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Enhancement of Sea Ice Drift due to the Dynamical Interaction between Sea Ice and a Coastal Ocean

Yoshihiro NakayamaGraduate School of Environmental Science, Hokkaido University, Sapporo, Japan

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Kay I. OhshimaInstitute of Low Temperature Science, Hokkaido University, Sapporo, Japan

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Yasushi FukamachiInstitute of Low Temperature Science, Hokkaido University, Sapporo, Japan

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Abstract

Wind factor, the ratio of sea ice drift speed to surface wind speed, is a key factor for the dynamics of sea ice and is generally about 2%. In some coastal oceans, however, the wind factor tends to be larger near the coast. This study proposes the enhancement mechanism of the sea ice drift caused by the dynamical coupling between sea ice and a coastal ocean. In a coastal ocean covered with sea ice, wind-forced sea ice drift excites coastal trapped waves (shelf waves) and generates fluctuating ocean current. This ocean current can enhance sea ice drift when the current direction is the same as that of the wind-driven drift. The authors consider a simplified setting where spatially uniform oscillating wind drifts sea ice parallel to the coast. When a barotropic long shelf wave is assumed for the ocean response, sea ice drifts driven by wind and ocean are obtained analytically. The ratio of ocean-driven to wind-driven sea ice drifts is used for the evaluation of the oceanic contribution to the enhancement of sea ice drift. The enhancement is mostly determined by the characteristics of the shelf waves, and sea ice drift is significantly enhanced close to the coast with lower-frequency wind forcing. Comparison with the observation off the Sakhalin coast shows that the degree of enhancement of sea ice drift and its characteristic such that larger enhancement occurs near the coast are mostly consistent with our theoretical solution, suggesting that this mechanism is present in the real ocean.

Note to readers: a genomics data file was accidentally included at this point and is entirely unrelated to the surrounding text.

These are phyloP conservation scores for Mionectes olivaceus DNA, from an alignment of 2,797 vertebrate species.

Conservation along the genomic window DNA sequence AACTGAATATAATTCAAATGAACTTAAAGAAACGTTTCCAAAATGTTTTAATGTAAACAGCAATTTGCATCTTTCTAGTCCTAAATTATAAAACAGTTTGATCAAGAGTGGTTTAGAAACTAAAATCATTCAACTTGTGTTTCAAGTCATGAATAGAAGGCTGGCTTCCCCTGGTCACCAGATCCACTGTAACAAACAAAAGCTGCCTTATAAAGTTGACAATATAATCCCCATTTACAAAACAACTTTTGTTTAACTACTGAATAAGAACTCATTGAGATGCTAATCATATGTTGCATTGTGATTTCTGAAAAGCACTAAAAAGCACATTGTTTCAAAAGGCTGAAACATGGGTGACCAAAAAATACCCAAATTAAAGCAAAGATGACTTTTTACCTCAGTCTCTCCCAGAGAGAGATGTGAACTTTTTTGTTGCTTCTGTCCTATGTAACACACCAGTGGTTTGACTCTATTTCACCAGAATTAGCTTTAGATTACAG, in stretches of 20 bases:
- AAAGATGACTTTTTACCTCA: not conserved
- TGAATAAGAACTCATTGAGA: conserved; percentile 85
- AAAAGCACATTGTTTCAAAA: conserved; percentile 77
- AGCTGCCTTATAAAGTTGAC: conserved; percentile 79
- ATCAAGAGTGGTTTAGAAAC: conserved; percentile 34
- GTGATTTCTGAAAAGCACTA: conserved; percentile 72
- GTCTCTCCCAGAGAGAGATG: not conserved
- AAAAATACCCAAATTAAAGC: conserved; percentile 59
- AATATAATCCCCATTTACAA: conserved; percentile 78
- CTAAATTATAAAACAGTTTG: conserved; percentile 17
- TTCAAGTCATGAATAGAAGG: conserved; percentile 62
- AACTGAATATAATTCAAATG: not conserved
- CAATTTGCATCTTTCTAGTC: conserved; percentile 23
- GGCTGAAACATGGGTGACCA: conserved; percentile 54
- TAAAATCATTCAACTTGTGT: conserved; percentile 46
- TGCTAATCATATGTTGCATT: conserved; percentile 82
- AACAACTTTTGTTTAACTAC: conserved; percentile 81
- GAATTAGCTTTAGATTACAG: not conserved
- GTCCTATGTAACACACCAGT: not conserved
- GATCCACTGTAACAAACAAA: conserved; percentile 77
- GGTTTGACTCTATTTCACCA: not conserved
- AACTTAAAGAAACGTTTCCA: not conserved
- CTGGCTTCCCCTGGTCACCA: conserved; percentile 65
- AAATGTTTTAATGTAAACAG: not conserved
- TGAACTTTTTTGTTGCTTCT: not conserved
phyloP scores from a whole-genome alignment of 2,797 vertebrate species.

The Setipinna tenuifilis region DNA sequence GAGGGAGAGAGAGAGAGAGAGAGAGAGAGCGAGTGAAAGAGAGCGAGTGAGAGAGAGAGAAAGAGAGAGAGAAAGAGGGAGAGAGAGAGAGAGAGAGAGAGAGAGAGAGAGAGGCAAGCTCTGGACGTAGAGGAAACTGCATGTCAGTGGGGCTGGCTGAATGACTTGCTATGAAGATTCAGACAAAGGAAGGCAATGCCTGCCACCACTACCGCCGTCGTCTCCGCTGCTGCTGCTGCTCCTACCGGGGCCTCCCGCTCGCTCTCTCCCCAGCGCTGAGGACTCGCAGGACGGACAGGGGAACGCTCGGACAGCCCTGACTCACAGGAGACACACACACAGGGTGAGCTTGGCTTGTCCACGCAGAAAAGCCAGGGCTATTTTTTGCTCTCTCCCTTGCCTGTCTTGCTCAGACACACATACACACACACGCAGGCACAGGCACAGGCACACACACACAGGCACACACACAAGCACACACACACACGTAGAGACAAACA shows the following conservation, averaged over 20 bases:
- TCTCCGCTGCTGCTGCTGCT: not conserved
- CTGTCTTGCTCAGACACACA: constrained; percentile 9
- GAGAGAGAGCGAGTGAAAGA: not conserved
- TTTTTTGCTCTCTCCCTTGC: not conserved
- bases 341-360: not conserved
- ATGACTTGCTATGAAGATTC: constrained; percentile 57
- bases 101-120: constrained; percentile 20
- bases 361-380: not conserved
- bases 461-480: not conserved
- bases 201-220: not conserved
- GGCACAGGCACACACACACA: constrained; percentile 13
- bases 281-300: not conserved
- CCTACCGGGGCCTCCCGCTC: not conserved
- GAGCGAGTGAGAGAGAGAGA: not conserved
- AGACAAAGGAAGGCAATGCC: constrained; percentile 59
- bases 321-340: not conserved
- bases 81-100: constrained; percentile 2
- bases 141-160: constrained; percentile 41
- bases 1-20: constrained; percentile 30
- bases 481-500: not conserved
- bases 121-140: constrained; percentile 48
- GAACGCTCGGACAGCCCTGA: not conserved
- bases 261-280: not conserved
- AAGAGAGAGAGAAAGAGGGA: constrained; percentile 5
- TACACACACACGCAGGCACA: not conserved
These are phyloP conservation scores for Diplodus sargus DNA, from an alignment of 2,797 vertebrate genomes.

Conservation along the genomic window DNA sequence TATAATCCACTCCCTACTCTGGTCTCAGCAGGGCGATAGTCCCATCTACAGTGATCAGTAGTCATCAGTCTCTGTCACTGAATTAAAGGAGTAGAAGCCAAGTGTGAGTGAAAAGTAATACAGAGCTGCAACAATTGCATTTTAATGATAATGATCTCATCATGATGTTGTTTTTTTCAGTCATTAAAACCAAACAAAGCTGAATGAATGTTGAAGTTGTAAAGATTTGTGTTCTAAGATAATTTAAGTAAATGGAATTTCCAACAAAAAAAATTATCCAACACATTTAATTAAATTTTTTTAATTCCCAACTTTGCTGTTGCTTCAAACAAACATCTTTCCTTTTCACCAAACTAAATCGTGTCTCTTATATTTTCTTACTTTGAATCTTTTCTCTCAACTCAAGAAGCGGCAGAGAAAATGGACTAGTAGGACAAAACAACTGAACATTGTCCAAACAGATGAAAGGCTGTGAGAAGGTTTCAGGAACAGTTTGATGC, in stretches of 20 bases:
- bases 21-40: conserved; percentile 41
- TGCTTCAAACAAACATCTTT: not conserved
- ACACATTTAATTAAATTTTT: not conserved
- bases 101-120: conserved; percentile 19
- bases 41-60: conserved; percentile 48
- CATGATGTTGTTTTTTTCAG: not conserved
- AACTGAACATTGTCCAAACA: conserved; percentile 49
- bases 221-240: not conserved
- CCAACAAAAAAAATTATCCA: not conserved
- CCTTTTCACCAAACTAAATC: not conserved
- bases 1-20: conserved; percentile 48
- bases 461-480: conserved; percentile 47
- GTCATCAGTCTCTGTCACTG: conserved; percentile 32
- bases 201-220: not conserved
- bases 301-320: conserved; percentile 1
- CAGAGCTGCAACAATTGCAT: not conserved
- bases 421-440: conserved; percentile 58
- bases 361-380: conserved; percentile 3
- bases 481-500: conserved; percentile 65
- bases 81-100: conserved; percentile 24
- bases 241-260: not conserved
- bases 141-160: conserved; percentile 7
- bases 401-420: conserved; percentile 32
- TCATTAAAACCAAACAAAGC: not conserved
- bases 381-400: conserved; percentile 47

Current affiliation: Alfred Wegener Institute, Bremerhaven, Germany.

Corresponding author address: Yoshihiro Nakayama, Alfred Wegener Institute, Bussestrasse 24 D-27570 Bremerhaven, Germany. E-mail: yoshihiro.nakayama@awi.de.

Abstract

Wind factor, the ratio of sea ice drift speed to surface wind speed, is a key factor for the dynamics of sea ice and is generally about 2%. In some coastal oceans, however, the wind factor tends to be larger near the coast. This study proposes the enhancement mechanism of the sea ice drift caused by the dynamical coupling between sea ice and a coastal ocean. In a coastal ocean covered with sea ice, wind-forced sea ice drift excites coastal trapped waves (shelf waves) and generates fluctuating ocean current. This ocean current can enhance sea ice drift when the current direction is the same as that of the wind-driven drift. The authors consider a simplified setting where spatially uniform oscillating wind drifts sea ice parallel to the coast. When a barotropic long shelf wave is assumed for the ocean response, sea ice drifts driven by wind and ocean are obtained analytically. The ratio of ocean-driven to wind-driven sea ice drifts is used for the evaluation of the oceanic contribution to the enhancement of sea ice drift. The enhancement is mostly determined by the characteristics of the shelf waves, and sea ice drift is significantly enhanced close to the coast with lower-frequency wind forcing. Comparison with the observation off the Sakhalin coast shows that the degree of enhancement of sea ice drift and its characteristic such that larger enhancement occurs near the coast are mostly consistent with our theoretical solution, suggesting that this mechanism is present in the real ocean.

Current affiliation: Alfred Wegener Institute, Bremerhaven, Germany.

Corresponding author address: Yoshihiro Nakayama, Alfred Wegener Institute, Bussestrasse 24 D-27570 Bremerhaven, Germany. E-mail: yoshihiro.nakayama@awi.de.
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